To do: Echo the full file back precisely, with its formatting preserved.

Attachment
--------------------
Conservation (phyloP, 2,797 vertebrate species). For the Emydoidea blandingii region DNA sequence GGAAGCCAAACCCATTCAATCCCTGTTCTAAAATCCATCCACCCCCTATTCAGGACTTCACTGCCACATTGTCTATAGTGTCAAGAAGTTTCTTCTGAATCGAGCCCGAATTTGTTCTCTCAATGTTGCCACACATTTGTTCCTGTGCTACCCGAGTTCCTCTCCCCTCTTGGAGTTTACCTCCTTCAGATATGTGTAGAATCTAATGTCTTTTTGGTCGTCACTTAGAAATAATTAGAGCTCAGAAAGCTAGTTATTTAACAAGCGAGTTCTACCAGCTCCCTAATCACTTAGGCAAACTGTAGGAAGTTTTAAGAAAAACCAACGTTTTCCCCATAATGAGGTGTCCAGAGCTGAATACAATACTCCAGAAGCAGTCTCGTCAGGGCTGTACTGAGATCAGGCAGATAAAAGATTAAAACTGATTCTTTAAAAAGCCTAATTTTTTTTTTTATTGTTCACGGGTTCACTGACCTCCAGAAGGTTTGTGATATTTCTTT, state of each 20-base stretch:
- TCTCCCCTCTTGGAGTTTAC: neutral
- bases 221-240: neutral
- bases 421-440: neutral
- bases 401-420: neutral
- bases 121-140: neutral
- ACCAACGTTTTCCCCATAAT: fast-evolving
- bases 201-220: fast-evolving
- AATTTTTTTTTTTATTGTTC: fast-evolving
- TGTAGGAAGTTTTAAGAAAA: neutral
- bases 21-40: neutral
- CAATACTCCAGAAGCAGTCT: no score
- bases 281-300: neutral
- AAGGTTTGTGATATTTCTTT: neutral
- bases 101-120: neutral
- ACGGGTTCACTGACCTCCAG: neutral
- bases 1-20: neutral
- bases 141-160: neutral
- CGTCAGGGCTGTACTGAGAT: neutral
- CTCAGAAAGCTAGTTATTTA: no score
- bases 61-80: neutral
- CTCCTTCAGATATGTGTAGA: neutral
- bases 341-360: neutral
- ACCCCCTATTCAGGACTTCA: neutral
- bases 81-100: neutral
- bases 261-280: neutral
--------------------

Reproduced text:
Conservation (phyloP, 2,797 vertebrate species). For the Emydoidea blandingii region DNA sequence GGAAGCCAAACCCATTCAATCCCTGTTCTAAAATCCATCCACCCCCTATTCAGGACTTCACTGCCACATTGTCTATAGTGTCAAGAAGTTTCTTCTGAATCGAGCCCGAATTTGTTCTCTCAATGTTGCCACACATTTGTTCCTGTGCTACCCGAGTTCCTCTCCCCTCTTGGAGTTTACCTCCTTCAGATATGTGTAGAATCTAATGTCTTTTTGGTCGTCACTTAGAAATAATTAGAGCTCAGAAAGCTAGTTATTTAACAAGCGAGTTCTACCAGCTCCCTAATCACTTAGGCAAACTGTAGGAAGTTTTAAGAAAAACCAACGTTTTCCCCATAATGAGGTGTCCAGAGCTGAATACAATACTCCAGAAGCAGTCTCGTCAGGGCTGTACTGAGATCAGGCAGATAAAAGATTAAAACTGATTCTTTAAAAAGCCTAATTTTTTTTTTTATTGTTCACGGGTTCACTGACCTCCAGAAGGTTTGTGATATTTCTTT, state of each 20-base stretch:
- TCTCCCCTCTTGGAGTTTAC: neutral
- bases 221-240: neutral
- bases 421-440: neutral
- bases 401-420: neutral
- bases 121-140: neutral
- ACCAACGTTTTCCCCATAAT: fast-evolving
- bases 201-220: fast-evolving
- AATTTTTTTTTTTATTGTTC: fast-evolving
- TGTAGGAAGTTTTAAGAAAA: neutral
- bases 21-40: neutral
- CAATACTCCAGAAGCAGTCT: no score
- bases 281-300: neutral
- AAGGTTTGTGATATTTCTTT: neutral
- bases 101-120: neutral
- ACGGGTTCACTGACCTCCAG: neutral
- bases 1-20: neutral
- bases 141-160: neutral
- CGTCAGGGCTGTACTGAGAT: neutral
- CTCAGAAAGCTAGTTATTTA: no score
- bases 61-80: neutral
- CTCCTTCAGATATGTGTAGA: neutral
- bases 341-360: neutral
- ACCCCCTATTCAGGACTTCA: neutral
- bases 81-100: neutral
- bases 261-280: neutral